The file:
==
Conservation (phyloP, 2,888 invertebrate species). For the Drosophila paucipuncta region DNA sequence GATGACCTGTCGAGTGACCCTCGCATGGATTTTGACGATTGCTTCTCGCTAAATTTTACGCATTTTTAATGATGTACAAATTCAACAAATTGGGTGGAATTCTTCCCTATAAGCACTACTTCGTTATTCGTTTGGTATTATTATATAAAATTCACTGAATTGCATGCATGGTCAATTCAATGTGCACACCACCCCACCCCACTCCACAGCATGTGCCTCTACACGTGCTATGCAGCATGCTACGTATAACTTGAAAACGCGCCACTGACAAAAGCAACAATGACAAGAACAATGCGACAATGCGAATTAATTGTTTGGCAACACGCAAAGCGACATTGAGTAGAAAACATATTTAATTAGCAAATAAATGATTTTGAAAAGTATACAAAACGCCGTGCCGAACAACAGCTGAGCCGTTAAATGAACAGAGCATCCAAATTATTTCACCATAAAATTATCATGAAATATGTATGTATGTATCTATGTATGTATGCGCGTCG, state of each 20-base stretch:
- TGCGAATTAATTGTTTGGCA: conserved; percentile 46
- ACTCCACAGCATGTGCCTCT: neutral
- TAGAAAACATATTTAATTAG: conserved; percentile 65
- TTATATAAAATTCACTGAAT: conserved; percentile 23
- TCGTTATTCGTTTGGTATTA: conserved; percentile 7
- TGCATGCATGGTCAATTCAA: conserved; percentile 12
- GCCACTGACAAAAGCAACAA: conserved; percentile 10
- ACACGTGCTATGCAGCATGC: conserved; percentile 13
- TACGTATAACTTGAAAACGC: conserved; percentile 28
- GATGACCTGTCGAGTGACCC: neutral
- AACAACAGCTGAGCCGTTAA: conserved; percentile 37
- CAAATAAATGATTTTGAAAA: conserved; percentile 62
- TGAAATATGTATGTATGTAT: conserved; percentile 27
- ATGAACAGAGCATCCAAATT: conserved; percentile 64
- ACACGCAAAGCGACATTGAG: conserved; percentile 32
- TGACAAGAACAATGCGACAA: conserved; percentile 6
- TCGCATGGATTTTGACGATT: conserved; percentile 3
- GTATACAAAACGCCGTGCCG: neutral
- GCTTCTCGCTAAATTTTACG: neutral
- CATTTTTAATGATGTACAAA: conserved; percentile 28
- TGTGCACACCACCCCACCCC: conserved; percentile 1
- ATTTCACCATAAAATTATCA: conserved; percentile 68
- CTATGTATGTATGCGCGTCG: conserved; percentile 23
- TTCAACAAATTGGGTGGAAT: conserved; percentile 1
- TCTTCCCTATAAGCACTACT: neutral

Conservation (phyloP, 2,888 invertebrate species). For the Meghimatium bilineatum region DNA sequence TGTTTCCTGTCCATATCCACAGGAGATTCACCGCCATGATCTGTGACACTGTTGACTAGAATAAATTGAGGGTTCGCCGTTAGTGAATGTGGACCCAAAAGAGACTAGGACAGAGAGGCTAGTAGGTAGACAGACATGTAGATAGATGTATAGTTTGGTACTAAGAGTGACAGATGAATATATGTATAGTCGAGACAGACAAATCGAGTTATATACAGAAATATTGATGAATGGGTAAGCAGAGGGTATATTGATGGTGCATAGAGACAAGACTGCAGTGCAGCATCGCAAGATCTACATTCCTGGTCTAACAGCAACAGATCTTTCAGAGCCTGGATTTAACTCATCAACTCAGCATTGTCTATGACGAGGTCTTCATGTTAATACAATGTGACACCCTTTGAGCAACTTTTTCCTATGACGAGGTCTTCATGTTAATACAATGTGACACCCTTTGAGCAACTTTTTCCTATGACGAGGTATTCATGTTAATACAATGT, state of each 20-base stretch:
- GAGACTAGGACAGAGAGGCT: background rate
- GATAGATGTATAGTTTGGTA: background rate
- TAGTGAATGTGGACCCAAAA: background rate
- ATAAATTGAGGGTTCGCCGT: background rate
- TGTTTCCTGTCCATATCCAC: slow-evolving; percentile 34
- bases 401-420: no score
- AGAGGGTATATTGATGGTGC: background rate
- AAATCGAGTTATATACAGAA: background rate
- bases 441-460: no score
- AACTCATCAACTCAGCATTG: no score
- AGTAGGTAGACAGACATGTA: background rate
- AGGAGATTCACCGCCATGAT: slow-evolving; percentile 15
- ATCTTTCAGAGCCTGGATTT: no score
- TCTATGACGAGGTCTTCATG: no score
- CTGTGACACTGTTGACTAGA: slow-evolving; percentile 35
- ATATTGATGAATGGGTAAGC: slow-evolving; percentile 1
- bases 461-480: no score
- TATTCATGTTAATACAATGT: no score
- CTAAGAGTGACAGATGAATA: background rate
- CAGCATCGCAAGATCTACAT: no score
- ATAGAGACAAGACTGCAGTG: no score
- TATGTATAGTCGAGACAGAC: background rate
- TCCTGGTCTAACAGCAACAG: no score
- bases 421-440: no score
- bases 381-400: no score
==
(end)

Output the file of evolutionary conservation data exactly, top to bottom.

Conservation (phyloP, 2,888 invertebrate species). For the Drosophila paucipuncta region DNA sequence GATGACCTGTCGAGTGACCCTCGCATGGATTTTGACGATTGCTTCTCGCTAAATTTTACGCATTTTTAATGATGTACAAATTCAACAAATTGGGTGGAATTCTTCCCTATAAGCACTACTTCGTTATTCGTTTGGTATTATTATATAAAATTCACTGAATTGCATGCATGGTCAATTCAATGTGCACACCACCCCACCCCACTCCACAGCATGTGCCTCTACACGTGCTATGCAGCATGCTACGTATAACTTGAAAACGCGCCACTGACAAAAGCAACAATGACAAGAACAATGCGACAATGCGAATTAATTGTTTGGCAACACGCAAAGCGACATTGAGTAGAAAACATATTTAATTAGCAAATAAATGATTTTGAAAAGTATACAAAACGCCGTGCCGAACAACAGCTGAGCCGTTAAATGAACAGAGCATCCAAATTATTTCACCATAAAATTATCATGAAATATGTATGTATGTATCTATGTATGTATGCGCGTCG, state of each 20-base stretch:
- TGCGAATTAATTGTTTGGCA: conserved; percentile 46
- ACTCCACAGCATGTGCCTCT: neutral
- TAGAAAACATATTTAATTAG: conserved; percentile 65
- TTATATAAAATTCACTGAAT: conserved; percentile 23
- TCGTTATTCGTTTGGTATTA: conserved; percentile 7
- TGCATGCATGGTCAATTCAA: conserved; percentile 12
- GCCACTGACAAAAGCAACAA: conserved; percentile 10
- ACACGTGCTATGCAGCATGC: conserved; percentile 13
- TACGTATAACTTGAAAACGC: conserved; percentile 28
- GATGACCTGTCGAGTGACCC: neutral
- AACAACAGCTGAGCCGTTAA: conserved; percentile 37
- CAAATAAATGATTTTGAAAA: conserved; percentile 62
- TGAAATATGTATGTATGTAT: conserved; percentile 27
- ATGAACAGAGCATCCAAATT: conserved; percentile 64
- ACACGCAAAGCGACATTGAG: conserved; percentile 32
- TGACAAGAACAATGCGACAA: conserved; percentile 6
- TCGCATGGATTTTGACGATT: conserved; percentile 3
- GTATACAAAACGCCGTGCCG: neutral
- GCTTCTCGCTAAATTTTACG: neutral
- CATTTTTAATGATGTACAAA: conserved; percentile 28
- TGTGCACACCACCCCACCCC: conserved; percentile 1
- ATTTCACCATAAAATTATCA: conserved; percentile 68
- CTATGTATGTATGCGCGTCG: conserved; percentile 23
- TTCAACAAATTGGGTGGAAT: conserved; percentile 1
- TCTTCCCTATAAGCACTACT: neutral

Conservation (phyloP, 2,888 invertebrate species). For the Meghimatium bilineatum region DNA sequence TGTTTCCTGTCCATATCCACAGGAGATTCACCGCCATGATCTGTGACACTGTTGACTAGAATAAATTGAGGGTTCGCCGTTAGTGAATGTGGACCCAAAAGAGACTAGGACAGAGAGGCTAGTAGGTAGACAGACATGTAGATAGATGTATAGTTTGGTACTAAGAGTGACAGATGAATATATGTATAGTCGAGACAGACAAATCGAGTTATATACAGAAATATTGATGAATGGGTAAGCAGAGGGTATATTGATGGTGCATAGAGACAAGACTGCAGTGCAGCATCGCAAGATCTACATTCCTGGTCTAACAGCAACAGATCTTTCAGAGCCTGGATTTAACTCATCAACTCAGCATTGTCTATGACGAGGTCTTCATGTTAATACAATGTGACACCCTTTGAGCAACTTTTTCCTATGACGAGGTCTTCATGTTAATACAATGTGACACCCTTTGAGCAACTTTTTCCTATGACGAGGTATTCATGTTAATACAATGT, state of each 20-base stretch:
- GAGACTAGGACAGAGAGGCT: background rate
- GATAGATGTATAGTTTGGTA: background rate
- TAGTGAATGTGGACCCAAAA: background rate
- ATAAATTGAGGGTTCGCCGT: background rate
- TGTTTCCTGTCCATATCCAC: slow-evolving; percentile 34
- bases 401-420: no score
- AGAGGGTATATTGATGGTGC: background rate
- AAATCGAGTTATATACAGAA: background rate
- bases 441-460: no score
- AACTCATCAACTCAGCATTG: no score
- AGTAGGTAGACAGACATGTA: background rate
- AGGAGATTCACCGCCATGAT: slow-evolving; percentile 15
- ATCTTTCAGAGCCTGGATTT: no score
- TCTATGACGAGGTCTTCATG: no score
- CTGTGACACTGTTGACTAGA: slow-evolving; percentile 35
- ATATTGATGAATGGGTAAGC: slow-evolving; percentile 1
- bases 461-480: no score
- TATTCATGTTAATACAATGT: no score
- CTAAGAGTGACAGATGAATA: background rate
- CAGCATCGCAAGATCTACAT: no score
- ATAGAGACAAGACTGCAGTG: no score
- TATGTATAGTCGAGACAGAC: background rate
- TCCTGGTCTAACAGCAACAG: no score
- bases 421-440: no score
- bases 381-400: no score